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Hue Animation Studio

Updated on June 27, 2016

Stop-motion for children.

In 2014 I gave to my twin boys a copy of the Hue animation studio as a Christmas gift. Wanting something more than the usual computer games, action figures and sporting goods, I decided that a stop-motion package would be ideal for promoting their artistic creativity. I wasn't wrong. Since unwrapping the present on Christmas day the boys, and indeed the whole family, have returned time and again to making short animations. Some more successful than others, these animations have brought us together and given us a small project to work at as a family. Watching their ideas come to life and developing their storytelling skills has been a joy for both them and me.

Lego Animation

Lego animation is perhaps the easiest and most accessible type of project with which to begin. Our very first animation was created and uploaded to You Tube before the beginning of the New Year and involved a small Lego figure wobbling his way around a house, having New Year's drink and performing a forward roll. It wasn't exactly highbrow entertainment. However, it gave us a very quick sense of what we could achieve with the set and provided enough self-satisfaction to keep us busy making more. Uploading to YouTube was easy and can be managed from within the program, saving all the file conversion problems that might arise. As first attempts go, it's short and sweet.

What's included in the Box.

Inside the package your children will find a download key so that they can download the software, a camera with flexible stand, a set of stage scenery, some modelling clay and a guide book. It's enough to get you started without needing anything else besides. The program itself features an editing suite where the movie shots can be creatively altered and a green screen function which enables you to make action sequences. You can add music or sound effects and the camera can be set to record timelapse footage - so you can record the slow growth of a flower and watch ice-cream melting in accelerated sequences.

Clay, coloring and photos

Moving quickly on from the simple Lego animations, we have since worked on a number of different projects, each one with a slightly different aim. One of the earlier clay animations is the video shown above, which my children and I made one afternoon when the weather wasn't good enough to play out. It's a simple concept but it helped them to think a little more about the process of having a story to tell. Previous clay animations they had made simply involved them making figures dash around with little or no purpose. This animation was a step in the right direction towards storytelling.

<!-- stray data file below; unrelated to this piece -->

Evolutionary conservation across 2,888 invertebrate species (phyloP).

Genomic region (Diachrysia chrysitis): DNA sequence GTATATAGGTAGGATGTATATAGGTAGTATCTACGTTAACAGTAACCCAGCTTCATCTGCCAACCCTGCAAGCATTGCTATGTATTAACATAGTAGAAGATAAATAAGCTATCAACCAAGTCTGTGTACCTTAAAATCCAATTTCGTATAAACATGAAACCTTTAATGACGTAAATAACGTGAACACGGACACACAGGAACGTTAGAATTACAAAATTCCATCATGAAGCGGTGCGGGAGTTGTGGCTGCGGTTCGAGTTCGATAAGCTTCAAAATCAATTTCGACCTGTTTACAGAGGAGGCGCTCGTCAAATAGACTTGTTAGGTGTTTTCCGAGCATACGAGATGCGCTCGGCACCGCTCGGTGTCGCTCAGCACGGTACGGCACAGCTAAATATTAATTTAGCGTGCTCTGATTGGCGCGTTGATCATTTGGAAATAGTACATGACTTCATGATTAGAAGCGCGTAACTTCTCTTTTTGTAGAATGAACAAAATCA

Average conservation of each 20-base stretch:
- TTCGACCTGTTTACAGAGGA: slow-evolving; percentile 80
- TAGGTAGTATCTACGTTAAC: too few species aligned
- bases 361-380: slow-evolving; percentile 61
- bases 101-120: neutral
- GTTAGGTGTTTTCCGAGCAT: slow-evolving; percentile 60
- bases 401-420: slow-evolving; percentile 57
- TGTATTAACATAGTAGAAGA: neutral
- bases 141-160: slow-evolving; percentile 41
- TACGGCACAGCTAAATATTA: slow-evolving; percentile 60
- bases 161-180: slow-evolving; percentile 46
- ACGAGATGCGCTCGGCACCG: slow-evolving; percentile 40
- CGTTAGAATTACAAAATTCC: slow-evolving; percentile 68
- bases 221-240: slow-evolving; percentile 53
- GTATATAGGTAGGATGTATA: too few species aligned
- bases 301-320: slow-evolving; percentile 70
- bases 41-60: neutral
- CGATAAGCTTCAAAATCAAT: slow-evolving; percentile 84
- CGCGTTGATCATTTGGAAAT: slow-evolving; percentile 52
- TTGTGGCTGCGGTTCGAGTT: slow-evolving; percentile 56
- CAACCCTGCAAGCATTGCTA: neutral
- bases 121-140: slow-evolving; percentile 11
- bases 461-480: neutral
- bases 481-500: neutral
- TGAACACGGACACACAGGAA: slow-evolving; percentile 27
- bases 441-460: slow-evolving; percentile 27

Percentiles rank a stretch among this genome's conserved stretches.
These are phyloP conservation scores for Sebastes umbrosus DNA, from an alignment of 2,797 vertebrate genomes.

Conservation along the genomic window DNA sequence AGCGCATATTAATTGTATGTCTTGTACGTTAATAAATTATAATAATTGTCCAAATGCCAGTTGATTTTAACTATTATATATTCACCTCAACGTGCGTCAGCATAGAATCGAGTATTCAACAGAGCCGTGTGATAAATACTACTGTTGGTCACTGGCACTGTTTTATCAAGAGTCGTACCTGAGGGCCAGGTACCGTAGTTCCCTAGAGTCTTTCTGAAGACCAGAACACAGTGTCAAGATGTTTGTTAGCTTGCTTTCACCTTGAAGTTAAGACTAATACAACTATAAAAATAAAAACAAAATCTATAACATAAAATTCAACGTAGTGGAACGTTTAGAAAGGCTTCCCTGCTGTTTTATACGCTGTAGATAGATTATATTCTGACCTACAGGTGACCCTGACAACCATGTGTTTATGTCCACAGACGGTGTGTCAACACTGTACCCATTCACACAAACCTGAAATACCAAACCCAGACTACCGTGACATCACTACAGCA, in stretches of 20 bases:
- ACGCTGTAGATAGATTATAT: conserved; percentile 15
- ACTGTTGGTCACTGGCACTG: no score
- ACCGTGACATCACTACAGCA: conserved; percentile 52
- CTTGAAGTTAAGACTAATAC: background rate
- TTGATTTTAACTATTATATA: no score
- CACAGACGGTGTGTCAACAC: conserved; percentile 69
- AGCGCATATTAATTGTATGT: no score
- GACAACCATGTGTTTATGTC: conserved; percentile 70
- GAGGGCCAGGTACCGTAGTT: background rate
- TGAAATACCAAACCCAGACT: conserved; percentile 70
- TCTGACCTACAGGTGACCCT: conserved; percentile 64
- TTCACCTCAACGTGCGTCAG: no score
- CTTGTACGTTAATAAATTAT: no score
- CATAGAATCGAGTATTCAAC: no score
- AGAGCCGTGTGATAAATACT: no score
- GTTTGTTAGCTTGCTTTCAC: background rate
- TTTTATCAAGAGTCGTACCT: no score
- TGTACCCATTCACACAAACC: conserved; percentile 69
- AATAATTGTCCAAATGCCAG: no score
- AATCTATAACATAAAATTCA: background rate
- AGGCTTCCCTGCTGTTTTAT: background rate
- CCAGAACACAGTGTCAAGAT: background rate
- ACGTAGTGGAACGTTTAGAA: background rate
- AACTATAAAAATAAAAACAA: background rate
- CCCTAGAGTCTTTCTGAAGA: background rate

As the years have gone by it is true to say that the Hue animation studio has been one of those toys that has grown with the children. As they become more patient, more artistic and more inventive so too have they found more ways to develop their animation. The latest creation that they have put together is an animation of themselves within a family photo frame. It's still fairly basic but it was still definitely something they found amusing when they watched it for the first time. The animation actually took a fair amount of preparation as each frame required a single photo to be printed, cut out and then placed into the frame. Again, it only took a single afternoon but the process of making it was quite labor intensive.

So, if you're wondering what to get your children this Christmas you wouldn't go far wrong if you decided upon an animation studio. There are plenty of alternatives to HUE on the market but, as I can't speak on those, I'm more than happy to recommend this one. You can read a full review of the software on our blog as well as see a few more examples of what we've been doing. Next on the drawing board is a microscope animation but at the time of writing we've yet to start on that little project.


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